Definition of Bivium

1. n. One side of an echinoderm, including a pair of ambulacra, in distinction from the opposite side (trivium), which includes three ambulacra.



Definition of Bivium

1. part of a starfish [n BIVIA]

Medical Definition of Bivium

1. One side of an echinoderm, including a pair of ambulacra, in distinction from the opposite side (trivium), which includes three ambulacra. Origin: L, a place with two ways. See Bivious. Source: Websters Dictionary (01 Mar 1998)

Bivium Pictures

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Lexicographical Neighbors of Bivium

biventer mandibulae
biventral
biventral lobule
biventricular
biverbal
bivi
bivi bag
bivia
bivial
bivies
bivinyl
bivinyls
bivious
bivis
bivittate
bivium (current term)
bivocal
bivoltine
bivouac
bivouac sack
bivouac sacks
bivouack
bivouacked
bivouacking
bivouacks
bivouacs
bivvied
bivvies
bivvy
bivvying

Literary usage of Bivium

Below you will find example usage of this term as found in modern and/or classical literature:

1. A Dictionary of English and Welsh Surnames: With Special American Instances by Charles Wareing Endell Bardsley (1901)
"... bivium," a double way, or a way having two parts, and common to tow parishes, as that was without doubt to St. Maries and St. Johns' (i. 187). ..."

2. Forms of Animal Life: A Manual of Comparative Anatomy : with Descriptions of by George Rolleston, William Hatchett Jackson (1888)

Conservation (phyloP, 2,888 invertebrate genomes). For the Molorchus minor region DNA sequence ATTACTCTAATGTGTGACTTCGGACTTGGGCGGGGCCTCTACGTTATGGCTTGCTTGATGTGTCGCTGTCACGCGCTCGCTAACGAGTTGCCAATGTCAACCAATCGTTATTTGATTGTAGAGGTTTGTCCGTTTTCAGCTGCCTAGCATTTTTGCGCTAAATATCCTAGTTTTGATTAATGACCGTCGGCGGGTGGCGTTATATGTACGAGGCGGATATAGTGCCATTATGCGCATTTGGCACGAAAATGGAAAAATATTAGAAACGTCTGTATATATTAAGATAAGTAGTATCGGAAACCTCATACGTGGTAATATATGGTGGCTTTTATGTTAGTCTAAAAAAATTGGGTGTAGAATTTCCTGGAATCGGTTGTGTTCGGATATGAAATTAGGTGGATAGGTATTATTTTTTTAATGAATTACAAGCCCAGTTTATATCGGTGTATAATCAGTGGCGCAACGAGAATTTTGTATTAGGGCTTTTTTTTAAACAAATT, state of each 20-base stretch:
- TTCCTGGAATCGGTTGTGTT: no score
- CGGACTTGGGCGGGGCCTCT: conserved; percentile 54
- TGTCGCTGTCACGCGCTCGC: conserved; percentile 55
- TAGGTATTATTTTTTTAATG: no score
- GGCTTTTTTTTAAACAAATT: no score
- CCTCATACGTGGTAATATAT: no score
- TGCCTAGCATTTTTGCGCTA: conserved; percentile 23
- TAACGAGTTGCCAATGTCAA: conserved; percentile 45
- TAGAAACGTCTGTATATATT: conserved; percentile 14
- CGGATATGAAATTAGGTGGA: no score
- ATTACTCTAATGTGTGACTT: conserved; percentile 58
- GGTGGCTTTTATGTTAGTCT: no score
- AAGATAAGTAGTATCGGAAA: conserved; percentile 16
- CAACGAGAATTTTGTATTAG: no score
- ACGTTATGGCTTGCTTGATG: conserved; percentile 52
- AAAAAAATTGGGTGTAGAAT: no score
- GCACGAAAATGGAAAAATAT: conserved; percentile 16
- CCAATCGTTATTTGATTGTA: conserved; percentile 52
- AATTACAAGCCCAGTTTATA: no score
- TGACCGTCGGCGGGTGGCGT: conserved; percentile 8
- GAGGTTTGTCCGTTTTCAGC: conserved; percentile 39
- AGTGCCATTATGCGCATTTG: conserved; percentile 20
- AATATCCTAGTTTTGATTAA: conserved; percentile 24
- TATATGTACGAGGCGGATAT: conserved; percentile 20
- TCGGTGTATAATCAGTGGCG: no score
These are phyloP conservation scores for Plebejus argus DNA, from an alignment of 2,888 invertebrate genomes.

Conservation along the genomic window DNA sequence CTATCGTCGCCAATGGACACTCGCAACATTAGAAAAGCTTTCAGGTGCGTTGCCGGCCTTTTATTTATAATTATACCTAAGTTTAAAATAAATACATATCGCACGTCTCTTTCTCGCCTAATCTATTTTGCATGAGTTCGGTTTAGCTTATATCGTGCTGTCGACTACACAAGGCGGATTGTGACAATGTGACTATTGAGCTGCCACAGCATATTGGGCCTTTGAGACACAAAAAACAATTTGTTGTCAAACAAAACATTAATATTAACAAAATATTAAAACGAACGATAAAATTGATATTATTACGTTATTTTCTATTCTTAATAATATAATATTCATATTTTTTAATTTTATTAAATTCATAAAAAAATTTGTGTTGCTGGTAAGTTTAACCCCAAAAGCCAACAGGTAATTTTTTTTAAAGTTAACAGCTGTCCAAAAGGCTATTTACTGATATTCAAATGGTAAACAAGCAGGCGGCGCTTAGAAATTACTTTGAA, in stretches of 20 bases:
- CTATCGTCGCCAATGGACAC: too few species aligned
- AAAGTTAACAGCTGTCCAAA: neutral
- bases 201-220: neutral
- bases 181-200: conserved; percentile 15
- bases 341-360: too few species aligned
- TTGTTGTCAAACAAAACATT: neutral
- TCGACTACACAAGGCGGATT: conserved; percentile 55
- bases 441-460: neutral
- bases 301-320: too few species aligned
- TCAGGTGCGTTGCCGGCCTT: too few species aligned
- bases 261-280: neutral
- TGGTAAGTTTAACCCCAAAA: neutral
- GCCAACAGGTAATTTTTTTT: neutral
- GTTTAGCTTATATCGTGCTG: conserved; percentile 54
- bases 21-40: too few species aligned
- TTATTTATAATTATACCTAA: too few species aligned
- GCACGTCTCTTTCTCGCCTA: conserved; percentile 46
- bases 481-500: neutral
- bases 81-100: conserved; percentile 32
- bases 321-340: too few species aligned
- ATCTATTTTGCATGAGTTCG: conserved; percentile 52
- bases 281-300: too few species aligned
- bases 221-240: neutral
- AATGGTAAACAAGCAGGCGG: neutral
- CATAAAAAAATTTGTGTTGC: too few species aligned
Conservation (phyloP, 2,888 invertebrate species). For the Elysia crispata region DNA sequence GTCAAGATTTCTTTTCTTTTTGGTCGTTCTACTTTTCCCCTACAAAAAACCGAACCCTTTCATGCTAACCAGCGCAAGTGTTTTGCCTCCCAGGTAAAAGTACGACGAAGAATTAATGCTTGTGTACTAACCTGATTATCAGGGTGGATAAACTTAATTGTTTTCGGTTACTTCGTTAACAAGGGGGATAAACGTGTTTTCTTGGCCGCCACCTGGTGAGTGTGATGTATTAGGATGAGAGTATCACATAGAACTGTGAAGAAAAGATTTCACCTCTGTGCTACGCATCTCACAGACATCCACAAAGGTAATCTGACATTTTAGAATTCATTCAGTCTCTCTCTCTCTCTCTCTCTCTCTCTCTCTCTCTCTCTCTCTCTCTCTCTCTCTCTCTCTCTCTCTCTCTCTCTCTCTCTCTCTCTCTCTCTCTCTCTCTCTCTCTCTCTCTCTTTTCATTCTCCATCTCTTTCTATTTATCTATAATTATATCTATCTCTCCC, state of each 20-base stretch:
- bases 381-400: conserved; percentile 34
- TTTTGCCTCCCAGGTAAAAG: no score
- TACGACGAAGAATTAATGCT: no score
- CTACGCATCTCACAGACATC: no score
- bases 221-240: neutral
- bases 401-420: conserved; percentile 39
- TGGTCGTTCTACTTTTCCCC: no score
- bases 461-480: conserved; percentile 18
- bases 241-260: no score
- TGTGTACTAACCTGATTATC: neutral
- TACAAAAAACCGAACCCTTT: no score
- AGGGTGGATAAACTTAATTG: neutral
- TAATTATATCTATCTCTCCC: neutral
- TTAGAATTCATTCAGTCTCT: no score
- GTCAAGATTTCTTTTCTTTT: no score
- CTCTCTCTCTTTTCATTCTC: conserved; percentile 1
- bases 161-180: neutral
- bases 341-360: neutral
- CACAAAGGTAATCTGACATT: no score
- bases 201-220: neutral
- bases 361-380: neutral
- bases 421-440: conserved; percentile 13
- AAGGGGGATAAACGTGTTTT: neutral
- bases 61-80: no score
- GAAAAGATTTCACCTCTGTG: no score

"THE dorsal integument has been removed from the central ray of the trivium, I ; from its left ray, II ; and from both rays of the bivium, a part of it being ..."

3. Annals and Magazine of Natural History by William Jardine (1872)
"An arrangement by which the madreporic plate extended backward separates from each other the eye-plates of the bivium, occurs among the ..."

4. A Manual of Zoology by Richard Hertwig (1912)
"From the forward position of the mouth it follows that only two ambulacral areas (bivium, p. 291) are upon the lower surface. Warmer seas. ..."

5. Nature by Norman Lockyer (1878)
"In the males there is not so great a difference in character between the ambulacra of the trivium^and those of the bivium ; but the tentacles of the latter ..."

6. Papers of the British School at Rome by British School at Rome (1907)
"At this last junction, as at Ad bivium, it certainly looks as though the line of the Labicana were the more important, and as if the Latina came up to join ..."

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